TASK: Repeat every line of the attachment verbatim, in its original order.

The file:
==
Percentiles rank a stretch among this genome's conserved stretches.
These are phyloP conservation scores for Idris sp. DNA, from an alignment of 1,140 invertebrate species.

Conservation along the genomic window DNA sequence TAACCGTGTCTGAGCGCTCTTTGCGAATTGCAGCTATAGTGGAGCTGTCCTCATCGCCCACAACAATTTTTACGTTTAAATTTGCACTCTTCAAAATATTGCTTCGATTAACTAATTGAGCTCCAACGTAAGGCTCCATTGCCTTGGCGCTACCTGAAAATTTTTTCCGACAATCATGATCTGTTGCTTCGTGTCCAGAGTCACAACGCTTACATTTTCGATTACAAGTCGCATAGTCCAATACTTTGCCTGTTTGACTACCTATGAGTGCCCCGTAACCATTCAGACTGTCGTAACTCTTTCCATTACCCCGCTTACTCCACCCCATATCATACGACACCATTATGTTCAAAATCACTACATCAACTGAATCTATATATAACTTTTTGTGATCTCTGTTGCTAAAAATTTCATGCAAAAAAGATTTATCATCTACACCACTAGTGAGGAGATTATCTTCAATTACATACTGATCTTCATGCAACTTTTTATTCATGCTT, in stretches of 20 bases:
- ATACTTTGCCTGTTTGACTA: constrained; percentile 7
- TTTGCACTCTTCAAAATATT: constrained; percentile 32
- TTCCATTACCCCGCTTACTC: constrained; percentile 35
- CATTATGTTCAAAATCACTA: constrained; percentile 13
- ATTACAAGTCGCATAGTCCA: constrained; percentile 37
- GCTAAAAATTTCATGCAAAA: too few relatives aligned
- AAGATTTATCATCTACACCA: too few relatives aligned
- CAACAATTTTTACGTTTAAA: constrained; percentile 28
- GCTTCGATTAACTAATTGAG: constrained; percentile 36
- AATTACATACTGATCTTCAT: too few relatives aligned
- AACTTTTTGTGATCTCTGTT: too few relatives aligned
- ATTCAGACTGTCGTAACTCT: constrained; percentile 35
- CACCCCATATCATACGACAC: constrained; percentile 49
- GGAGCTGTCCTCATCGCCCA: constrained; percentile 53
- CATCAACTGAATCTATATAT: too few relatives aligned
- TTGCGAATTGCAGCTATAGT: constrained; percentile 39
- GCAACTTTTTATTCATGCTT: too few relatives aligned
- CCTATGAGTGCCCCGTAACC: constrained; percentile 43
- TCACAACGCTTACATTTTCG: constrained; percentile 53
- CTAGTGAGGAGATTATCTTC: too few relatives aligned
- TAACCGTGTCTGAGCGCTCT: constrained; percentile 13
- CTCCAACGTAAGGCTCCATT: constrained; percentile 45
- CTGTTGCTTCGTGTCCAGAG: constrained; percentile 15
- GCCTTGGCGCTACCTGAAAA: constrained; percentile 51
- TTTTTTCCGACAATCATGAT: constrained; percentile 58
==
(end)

Percentiles rank a stretch among this genome's conserved stretches.
These are phyloP conservation scores for Idris sp. DNA, from an alignment of 1,140 invertebrate species.

Conservation along the genomic window DNA sequence TAACCGTGTCTGAGCGCTCTTTGCGAATTGCAGCTATAGTGGAGCTGTCCTCATCGCCCACAACAATTTTTACGTTTAAATTTGCACTCTTCAAAATATTGCTTCGATTAACTAATTGAGCTCCAACGTAAGGCTCCATTGCCTTGGCGCTACCTGAAAATTTTTTCCGACAATCATGATCTGTTGCTTCGTGTCCAGAGTCACAACGCTTACATTTTCGATTACAAGTCGCATAGTCCAATACTTTGCCTGTTTGACTACCTATGAGTGCCCCGTAACCATTCAGACTGTCGTAACTCTTTCCATTACCCCGCTTACTCCACCCCATATCATACGACACCATTATGTTCAAAATCACTACATCAACTGAATCTATATATAACTTTTTGTGATCTCTGTTGCTAAAAATTTCATGCAAAAAAGATTTATCATCTACACCACTAGTGAGGAGATTATCTTCAATTACATACTGATCTTCATGCAACTTTTTATTCATGCTT, in stretches of 20 bases:
- ATACTTTGCCTGTTTGACTA: constrained; percentile 7
- TTTGCACTCTTCAAAATATT: constrained; percentile 32
- TTCCATTACCCCGCTTACTC: constrained; percentile 35
- CATTATGTTCAAAATCACTA: constrained; percentile 13
- ATTACAAGTCGCATAGTCCA: constrained; percentile 37
- GCTAAAAATTTCATGCAAAA: too few relatives aligned
- AAGATTTATCATCTACACCA: too few relatives aligned
- CAACAATTTTTACGTTTAAA: constrained; percentile 28
- GCTTCGATTAACTAATTGAG: constrained; percentile 36
- AATTACATACTGATCTTCAT: too few relatives aligned
- AACTTTTTGTGATCTCTGTT: too few relatives aligned
- ATTCAGACTGTCGTAACTCT: constrained; percentile 35
- CACCCCATATCATACGACAC: constrained; percentile 49
- GGAGCTGTCCTCATCGCCCA: constrained; percentile 53
- CATCAACTGAATCTATATAT: too few relatives aligned
- TTGCGAATTGCAGCTATAGT: constrained; percentile 39
- GCAACTTTTTATTCATGCTT: too few relatives aligned
- CCTATGAGTGCCCCGTAACC: constrained; percentile 43
- TCACAACGCTTACATTTTCG: constrained; percentile 53
- CTAGTGAGGAGATTATCTTC: too few relatives aligned
- TAACCGTGTCTGAGCGCTCT: constrained; percentile 13
- CTCCAACGTAAGGCTCCATT: constrained; percentile 45
- CTGTTGCTTCGTGTCCAGAG: constrained; percentile 15
- GCCTTGGCGCTACCTGAAAA: constrained; percentile 51
- TTTTTTCCGACAATCATGAT: constrained; percentile 58